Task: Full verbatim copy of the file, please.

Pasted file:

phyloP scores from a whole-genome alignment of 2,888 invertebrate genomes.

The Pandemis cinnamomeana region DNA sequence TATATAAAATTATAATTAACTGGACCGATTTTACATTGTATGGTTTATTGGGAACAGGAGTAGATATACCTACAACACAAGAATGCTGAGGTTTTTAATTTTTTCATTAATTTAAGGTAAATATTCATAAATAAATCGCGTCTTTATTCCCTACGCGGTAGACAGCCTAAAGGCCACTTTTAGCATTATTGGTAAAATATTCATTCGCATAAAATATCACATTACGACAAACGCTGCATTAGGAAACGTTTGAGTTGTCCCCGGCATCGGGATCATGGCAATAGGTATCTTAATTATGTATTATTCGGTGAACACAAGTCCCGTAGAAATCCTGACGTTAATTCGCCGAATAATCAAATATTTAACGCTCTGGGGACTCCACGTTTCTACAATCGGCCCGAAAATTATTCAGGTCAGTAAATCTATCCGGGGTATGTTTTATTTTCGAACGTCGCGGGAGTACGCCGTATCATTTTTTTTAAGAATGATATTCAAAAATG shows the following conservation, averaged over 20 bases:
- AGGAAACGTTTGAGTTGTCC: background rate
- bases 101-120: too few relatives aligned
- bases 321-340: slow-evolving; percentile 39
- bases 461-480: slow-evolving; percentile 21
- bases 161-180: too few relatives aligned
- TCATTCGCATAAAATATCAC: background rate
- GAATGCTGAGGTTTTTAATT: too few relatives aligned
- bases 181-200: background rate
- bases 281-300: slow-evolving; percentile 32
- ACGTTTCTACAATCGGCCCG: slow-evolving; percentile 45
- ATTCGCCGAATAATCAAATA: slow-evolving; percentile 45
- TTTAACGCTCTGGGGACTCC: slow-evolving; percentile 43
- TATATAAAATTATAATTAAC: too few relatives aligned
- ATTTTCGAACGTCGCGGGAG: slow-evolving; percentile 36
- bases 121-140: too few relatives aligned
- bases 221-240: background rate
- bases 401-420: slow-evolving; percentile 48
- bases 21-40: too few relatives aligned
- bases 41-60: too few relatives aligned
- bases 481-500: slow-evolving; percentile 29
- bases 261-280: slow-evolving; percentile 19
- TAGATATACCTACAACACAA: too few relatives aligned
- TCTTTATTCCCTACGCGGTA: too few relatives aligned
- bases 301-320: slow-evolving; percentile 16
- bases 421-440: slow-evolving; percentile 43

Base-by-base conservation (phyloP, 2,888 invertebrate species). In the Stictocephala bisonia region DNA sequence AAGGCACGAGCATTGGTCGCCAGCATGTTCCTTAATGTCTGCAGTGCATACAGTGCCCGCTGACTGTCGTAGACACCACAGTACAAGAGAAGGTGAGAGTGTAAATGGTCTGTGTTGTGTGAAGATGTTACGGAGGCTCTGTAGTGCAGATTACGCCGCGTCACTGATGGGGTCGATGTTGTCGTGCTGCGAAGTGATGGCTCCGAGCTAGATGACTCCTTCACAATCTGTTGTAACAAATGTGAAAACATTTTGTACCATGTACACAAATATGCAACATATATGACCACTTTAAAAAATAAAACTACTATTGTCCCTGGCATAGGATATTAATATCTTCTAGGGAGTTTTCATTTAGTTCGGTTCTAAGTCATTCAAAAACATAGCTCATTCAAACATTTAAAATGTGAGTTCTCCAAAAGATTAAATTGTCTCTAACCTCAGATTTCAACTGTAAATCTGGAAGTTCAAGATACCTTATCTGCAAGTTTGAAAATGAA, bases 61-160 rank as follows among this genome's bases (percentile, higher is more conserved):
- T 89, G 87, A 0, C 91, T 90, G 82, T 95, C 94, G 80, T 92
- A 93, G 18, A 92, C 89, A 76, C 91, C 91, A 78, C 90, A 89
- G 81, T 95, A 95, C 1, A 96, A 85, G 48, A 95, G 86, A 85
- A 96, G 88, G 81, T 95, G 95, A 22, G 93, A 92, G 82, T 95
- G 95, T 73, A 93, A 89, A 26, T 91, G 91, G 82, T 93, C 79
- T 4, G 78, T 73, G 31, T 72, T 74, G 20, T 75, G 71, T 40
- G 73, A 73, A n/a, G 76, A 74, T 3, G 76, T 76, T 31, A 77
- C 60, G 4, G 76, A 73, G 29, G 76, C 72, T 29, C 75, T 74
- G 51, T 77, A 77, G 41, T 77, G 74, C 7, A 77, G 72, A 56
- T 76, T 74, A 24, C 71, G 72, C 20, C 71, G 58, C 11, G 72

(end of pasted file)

phyloP scores from a whole-genome alignment of 2,888 invertebrate genomes.

The Pandemis cinnamomeana region DNA sequence TATATAAAATTATAATTAACTGGACCGATTTTACATTGTATGGTTTATTGGGAACAGGAGTAGATATACCTACAACACAAGAATGCTGAGGTTTTTAATTTTTTCATTAATTTAAGGTAAATATTCATAAATAAATCGCGTCTTTATTCCCTACGCGGTAGACAGCCTAAAGGCCACTTTTAGCATTATTGGTAAAATATTCATTCGCATAAAATATCACATTACGACAAACGCTGCATTAGGAAACGTTTGAGTTGTCCCCGGCATCGGGATCATGGCAATAGGTATCTTAATTATGTATTATTCGGTGAACACAAGTCCCGTAGAAATCCTGACGTTAATTCGCCGAATAATCAAATATTTAACGCTCTGGGGACTCCACGTTTCTACAATCGGCCCGAAAATTATTCAGGTCAGTAAATCTATCCGGGGTATGTTTTATTTTCGAACGTCGCGGGAGTACGCCGTATCATTTTTTTTAAGAATGATATTCAAAAATG shows the following conservation, averaged over 20 bases:
- AGGAAACGTTTGAGTTGTCC: background rate
- bases 101-120: too few relatives aligned
- bases 321-340: slow-evolving; percentile 39
- bases 461-480: slow-evolving; percentile 21
- bases 161-180: too few relatives aligned
- TCATTCGCATAAAATATCAC: background rate
- GAATGCTGAGGTTTTTAATT: too few relatives aligned
- bases 181-200: background rate
- bases 281-300: slow-evolving; percentile 32
- ACGTTTCTACAATCGGCCCG: slow-evolving; percentile 45
- ATTCGCCGAATAATCAAATA: slow-evolving; percentile 45
- TTTAACGCTCTGGGGACTCC: slow-evolving; percentile 43
- TATATAAAATTATAATTAAC: too few relatives aligned
- ATTTTCGAACGTCGCGGGAG: slow-evolving; percentile 36
- bases 121-140: too few relatives aligned
- bases 221-240: background rate
- bases 401-420: slow-evolving; percentile 48
- bases 21-40: too few relatives aligned
- bases 41-60: too few relatives aligned
- bases 481-500: slow-evolving; percentile 29
- bases 261-280: slow-evolving; percentile 19
- TAGATATACCTACAACACAA: too few relatives aligned
- TCTTTATTCCCTACGCGGTA: too few relatives aligned
- bases 301-320: slow-evolving; percentile 16
- bases 421-440: slow-evolving; percentile 43

Base-by-base conservation (phyloP, 2,888 invertebrate species). In the Stictocephala bisonia region DNA sequence AAGGCACGAGCATTGGTCGCCAGCATGTTCCTTAATGTCTGCAGTGCATACAGTGCCCGCTGACTGTCGTAGACACCACAGTACAAGAGAAGGTGAGAGTGTAAATGGTCTGTGTTGTGTGAAGATGTTACGGAGGCTCTGTAGTGCAGATTACGCCGCGTCACTGATGGGGTCGATGTTGTCGTGCTGCGAAGTGATGGCTCCGAGCTAGATGACTCCTTCACAATCTGTTGTAACAAATGTGAAAACATTTTGTACCATGTACACAAATATGCAACATATATGACCACTTTAAAAAATAAAACTACTATTGTCCCTGGCATAGGATATTAATATCTTCTAGGGAGTTTTCATTTAGTTCGGTTCTAAGTCATTCAAAAACATAGCTCATTCAAACATTTAAAATGTGAGTTCTCCAAAAGATTAAATTGTCTCTAACCTCAGATTTCAACTGTAAATCTGGAAGTTCAAGATACCTTATCTGCAAGTTTGAAAATGAA, bases 61-160 rank as follows among this genome's bases (percentile, higher is more conserved):
- T 89, G 87, A 0, C 91, T 90, G 82, T 95, C 94, G 80, T 92
- A 93, G 18, A 92, C 89, A 76, C 91, C 91, A 78, C 90, A 89
- G 81, T 95, A 95, C 1, A 96, A 85, G 48, A 95, G 86, A 85
- A 96, G 88, G 81, T 95, G 95, A 22, G 93, A 92, G 82, T 95
- G 95, T 73, A 93, A 89, A 26, T 91, G 91, G 82, T 93, C 79
- T 4, G 78, T 73, G 31, T 72, T 74, G 20, T 75, G 71, T 40
- G 73, A 73, A n/a, G 76, A 74, T 3, G 76, T 76, T 31, A 77
- C 60, G 4, G 76, A 73, G 29, G 76, C 72, T 29, C 75, T 74
- G 51, T 77, A 77, G 41, T 77, G 74, C 7, A 77, G 72, A 56
- T 76, T 74, A 24, C 71, G 72, C 20, C 71, G 58, C 11, G 72